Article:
Back in 2009, after the Herald was given information showing that National MP Kanwaljit Singh Bakshi was suspected by the Immigration Service of paying off a woman at the centre of allegations he had made bogus job offers, Immigration Minister Jonathan Coleman started a witch-hunt to find out why the information was released without his permission. When I read about this, I requested the report, but it was refused. As the reasons didn't seem very good, I appealed that refusal to the Ombudsman.
Five years later, I've finally received a response. Its not complete, but I have received a copy of the report, sans witness statements, one name, and a small amount of legally privileged material. Reading it, there seems to be nothing to justify Immigration's 2009 decision to withhold it. So what wasn't it released?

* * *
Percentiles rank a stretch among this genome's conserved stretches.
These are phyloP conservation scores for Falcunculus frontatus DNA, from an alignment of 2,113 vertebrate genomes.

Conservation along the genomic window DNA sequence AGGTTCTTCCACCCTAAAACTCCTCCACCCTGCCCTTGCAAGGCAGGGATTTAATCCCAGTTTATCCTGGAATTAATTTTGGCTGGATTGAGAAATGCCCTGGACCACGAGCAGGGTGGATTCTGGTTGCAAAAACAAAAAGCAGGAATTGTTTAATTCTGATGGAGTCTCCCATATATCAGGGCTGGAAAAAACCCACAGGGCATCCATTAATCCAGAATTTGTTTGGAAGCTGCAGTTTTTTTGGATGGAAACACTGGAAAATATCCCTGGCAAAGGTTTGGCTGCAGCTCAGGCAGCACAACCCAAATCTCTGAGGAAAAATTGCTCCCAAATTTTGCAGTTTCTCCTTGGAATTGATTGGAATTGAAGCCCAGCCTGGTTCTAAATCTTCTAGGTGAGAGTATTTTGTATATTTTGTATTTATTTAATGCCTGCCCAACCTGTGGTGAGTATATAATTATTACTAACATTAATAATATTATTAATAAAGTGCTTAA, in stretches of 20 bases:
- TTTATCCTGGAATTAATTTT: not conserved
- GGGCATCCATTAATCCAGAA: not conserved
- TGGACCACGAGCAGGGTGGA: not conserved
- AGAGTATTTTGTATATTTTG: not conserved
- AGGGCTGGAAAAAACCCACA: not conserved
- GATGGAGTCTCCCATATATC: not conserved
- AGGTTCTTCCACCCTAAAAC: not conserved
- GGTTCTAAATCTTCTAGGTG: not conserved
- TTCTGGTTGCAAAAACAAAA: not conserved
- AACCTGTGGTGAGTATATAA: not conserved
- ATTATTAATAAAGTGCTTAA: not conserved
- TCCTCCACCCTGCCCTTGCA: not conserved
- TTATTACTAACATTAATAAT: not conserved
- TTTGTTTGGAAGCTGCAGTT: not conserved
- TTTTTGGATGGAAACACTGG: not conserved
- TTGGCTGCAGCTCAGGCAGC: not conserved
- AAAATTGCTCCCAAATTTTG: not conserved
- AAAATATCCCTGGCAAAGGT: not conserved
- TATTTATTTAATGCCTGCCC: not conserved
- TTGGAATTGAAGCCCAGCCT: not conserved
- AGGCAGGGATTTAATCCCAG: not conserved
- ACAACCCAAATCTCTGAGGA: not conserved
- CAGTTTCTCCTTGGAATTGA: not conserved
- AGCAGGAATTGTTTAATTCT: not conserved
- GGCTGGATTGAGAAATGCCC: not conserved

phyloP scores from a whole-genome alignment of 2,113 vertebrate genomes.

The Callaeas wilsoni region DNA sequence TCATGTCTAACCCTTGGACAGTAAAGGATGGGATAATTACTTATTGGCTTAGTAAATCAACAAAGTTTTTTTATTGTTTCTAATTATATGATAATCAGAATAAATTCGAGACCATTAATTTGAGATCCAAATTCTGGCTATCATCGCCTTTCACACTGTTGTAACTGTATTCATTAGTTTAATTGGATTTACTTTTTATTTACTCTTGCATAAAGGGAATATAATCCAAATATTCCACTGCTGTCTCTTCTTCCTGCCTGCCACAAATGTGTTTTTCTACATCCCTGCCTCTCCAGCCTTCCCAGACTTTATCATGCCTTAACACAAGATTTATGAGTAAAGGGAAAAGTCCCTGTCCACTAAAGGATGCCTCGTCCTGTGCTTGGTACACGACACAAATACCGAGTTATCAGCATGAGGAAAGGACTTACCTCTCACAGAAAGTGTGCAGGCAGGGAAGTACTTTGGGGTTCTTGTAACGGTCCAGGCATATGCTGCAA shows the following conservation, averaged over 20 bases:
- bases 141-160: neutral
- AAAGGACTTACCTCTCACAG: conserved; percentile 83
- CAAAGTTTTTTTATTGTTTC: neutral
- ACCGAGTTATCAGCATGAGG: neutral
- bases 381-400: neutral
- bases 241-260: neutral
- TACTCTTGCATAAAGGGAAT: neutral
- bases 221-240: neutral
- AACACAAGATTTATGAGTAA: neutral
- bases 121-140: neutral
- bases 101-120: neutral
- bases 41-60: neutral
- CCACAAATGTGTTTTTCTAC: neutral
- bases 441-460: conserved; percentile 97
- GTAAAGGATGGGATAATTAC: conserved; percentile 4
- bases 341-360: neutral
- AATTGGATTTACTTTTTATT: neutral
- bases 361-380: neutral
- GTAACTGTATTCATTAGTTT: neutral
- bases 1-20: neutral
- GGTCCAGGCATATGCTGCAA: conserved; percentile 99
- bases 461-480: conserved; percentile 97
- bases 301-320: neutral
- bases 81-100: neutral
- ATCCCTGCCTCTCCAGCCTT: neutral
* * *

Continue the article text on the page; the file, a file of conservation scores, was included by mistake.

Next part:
Here's a hint: my request was tagged as requiring Ministerial consultation (a decision which boggled at least one of the staff handling it). And the Risk Impact Sheet is pretty explicit:
Requestor is not a journalist, but is believed to be politically active. The information shows that the Department did not adhere to its own processes... if the media became privy to this information they may portray the Department as not being able to follow its own processes.
So, the information was withheld because it might embarrass the department. Which is not a lawful reason for withholding.
Getting a decision on a FAQ error should not have taken five years. But that's what happens when you starve the watchdog: they fall behind, and even simple complaints don't get processed. Which means that unlawful decisions by departments go unpunished, while the public loses faith in the OIA and in government as a whole.
Meanwhile, this also illustrates just how control-freaky National is about the OIA, and how they expect Ministers to have signoff over everyday requests to departments. Which makes John Key's denials that he ever saw Cameron Slater's expedited request to the SIS that much more unbelievable.